To its right a switch allows to select between low, medium, and high gain. A three-color LED indicates the gain setting (green = low, off = medium, red = high). This gain is applied in the digital domain (-6db, 0dB, +6dB).
The SOUL has a discrete volume control with 64 positions. Typical stepsize is around 0.8 dB. For visual control the ON-OFF LED of the amp changes it's color/intensity with each step.
The potentiometer is motor-controlled and can be learned to react to any two free buttons on an infrared remote control.
The amplifier has two headphone outputs, one with 120 Ohm output impedance and one with zero Ohm output impedance.
The SPDIF input signals are decoded and de-jittered by a WM8804 SPDIF-receiver-chip. The clock used is an extremely high-quality TCXO.
The digital audio signal is then fed into an ADAU1451 DSP for all processing concerning the FF-technique, crossfeed, channel balance, notchfilter, and tone-controls.
After processing the digital signal is converted to an analog signal using two WM8741 DAC-chips in dual-mono-mode.
Each analog signal (four signals in total as this is a balanced amp) is amplified/buffered by one single amplification stage, using an AD797 opamp (biased into class-A) that is buffered by two BUF634s (in high-current-mode). Volume is set by changing the feedback-resistance of the opamp. This results in a much lower background noise and much lower distortion then using a conventional approach with a potentiometer in front of an amplification stage with fixed amplification factor. This amp is "black", even with the most sensitive headphones.
The USB-input uses the CM6631 from C-Media to receive data in asynchronous mode from your PC. These are then send in SPDIF-format to the WM8804. The use of extremely high-quality TCXOs guarantee a very jitter-free operation.
The SOUL accepts PCM signals with samling frequencies of 32, 44.1, 48, 88.2, 96, and 192 kHz. Bit-resolutions upto 24-bit.
DSD-signals and 384 kHz signals can not be processed by the DSP and therefore are not accepted. I'm sorry for that!
The amp has four separate switched powersupplies. One for the digital section, one for the USB section, and two for the positive and the negative supply lines of the analog amplification stage. The output of each supply is RC filtered and further down-regulated with the use of analog voltage regulators. There are separate regulators for the opamps and the buffers. This, together with a total of around 70,000 uF (!!!) buffer-capacity results in extremely stable supply voltages. Sound-critical capacitors are Nichicon Fine Gold.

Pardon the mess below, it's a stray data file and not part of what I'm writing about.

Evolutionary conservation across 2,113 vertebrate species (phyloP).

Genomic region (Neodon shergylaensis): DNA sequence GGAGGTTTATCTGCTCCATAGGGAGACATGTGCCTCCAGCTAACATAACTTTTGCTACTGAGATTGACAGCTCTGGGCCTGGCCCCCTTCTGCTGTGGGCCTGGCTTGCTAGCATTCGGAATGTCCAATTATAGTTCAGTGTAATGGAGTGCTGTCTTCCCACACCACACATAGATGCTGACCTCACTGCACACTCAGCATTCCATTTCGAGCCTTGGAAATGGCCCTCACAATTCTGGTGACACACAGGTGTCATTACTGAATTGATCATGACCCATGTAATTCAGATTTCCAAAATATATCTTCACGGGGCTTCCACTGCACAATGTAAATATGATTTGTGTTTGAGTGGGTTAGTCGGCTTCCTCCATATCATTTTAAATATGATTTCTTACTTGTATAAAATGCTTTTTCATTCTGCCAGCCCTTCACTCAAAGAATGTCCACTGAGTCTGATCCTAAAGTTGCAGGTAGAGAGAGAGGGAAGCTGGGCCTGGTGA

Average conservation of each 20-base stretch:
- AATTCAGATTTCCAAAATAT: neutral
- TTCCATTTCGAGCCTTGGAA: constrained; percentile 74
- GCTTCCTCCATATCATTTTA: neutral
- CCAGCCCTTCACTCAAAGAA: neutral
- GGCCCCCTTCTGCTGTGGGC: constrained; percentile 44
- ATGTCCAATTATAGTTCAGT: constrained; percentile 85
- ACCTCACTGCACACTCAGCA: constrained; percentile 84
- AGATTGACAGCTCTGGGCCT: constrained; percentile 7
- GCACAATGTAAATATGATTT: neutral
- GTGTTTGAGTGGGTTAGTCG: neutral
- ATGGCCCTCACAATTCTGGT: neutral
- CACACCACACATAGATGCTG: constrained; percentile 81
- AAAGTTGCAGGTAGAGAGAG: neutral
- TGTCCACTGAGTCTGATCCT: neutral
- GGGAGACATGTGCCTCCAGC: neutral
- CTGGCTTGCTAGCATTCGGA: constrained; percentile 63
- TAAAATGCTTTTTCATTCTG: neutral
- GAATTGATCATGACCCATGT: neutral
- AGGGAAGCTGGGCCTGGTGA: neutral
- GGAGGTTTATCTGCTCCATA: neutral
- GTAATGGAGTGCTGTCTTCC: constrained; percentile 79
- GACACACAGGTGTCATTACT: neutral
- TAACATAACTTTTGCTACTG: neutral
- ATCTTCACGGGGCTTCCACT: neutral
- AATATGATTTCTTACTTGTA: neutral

The switched powersupplies work with a typical switching frequency of 70 kHz. This is far beyond the limit of human hearing and thus any noise induced by the supplies is inaudible. There is no humm or any noise audible produced by the powersupplies.
Great care has been taken in the choice of the components used. Neutrik XLR-sockets, an ALPS potentiometer (although it does not carry an audio-signal) for smooth operation, LORLIN siver-plated rotary switches, sealed relais, etc.... all contribute to a high life-time-expectancy.
Fully functional prototypes have been finished and were used for fine-tuning of sound and functionality. To be honest, they sound superb!
These prototypes have been presented on the most recent CanJam Europe event in Berlin and were received extremely well by all who gave them a listen. By Headfonia the SOUL was elected "best amp of the show".
Later some small modifications helped to improve sound quality even further, as could be heard on the two Audiovista-shows in Krefeld last year. Again, by the public this time, the SOUL was elected "best amplifier of the show".
The design of the amp has been finalized and Lake People has started the production process last September. We hope to have the first units available by the end of January. You can find some "quick and dirty" pictures at the right.
If interested in this project, please drop me a mail.
Seven LED's indicate sampling frequency and bit-resolution of the incoming signal. Especially with computer audio this is a great help to check the software settings.
A switch to the right of the LED's allows to change the filter settings of the DAC-chip used. One can choose between classic filtering (phase correct, brickwall) and a filter-mode without pre-ringing (with a slightly softer, more analog sound).
updated 14. January 2019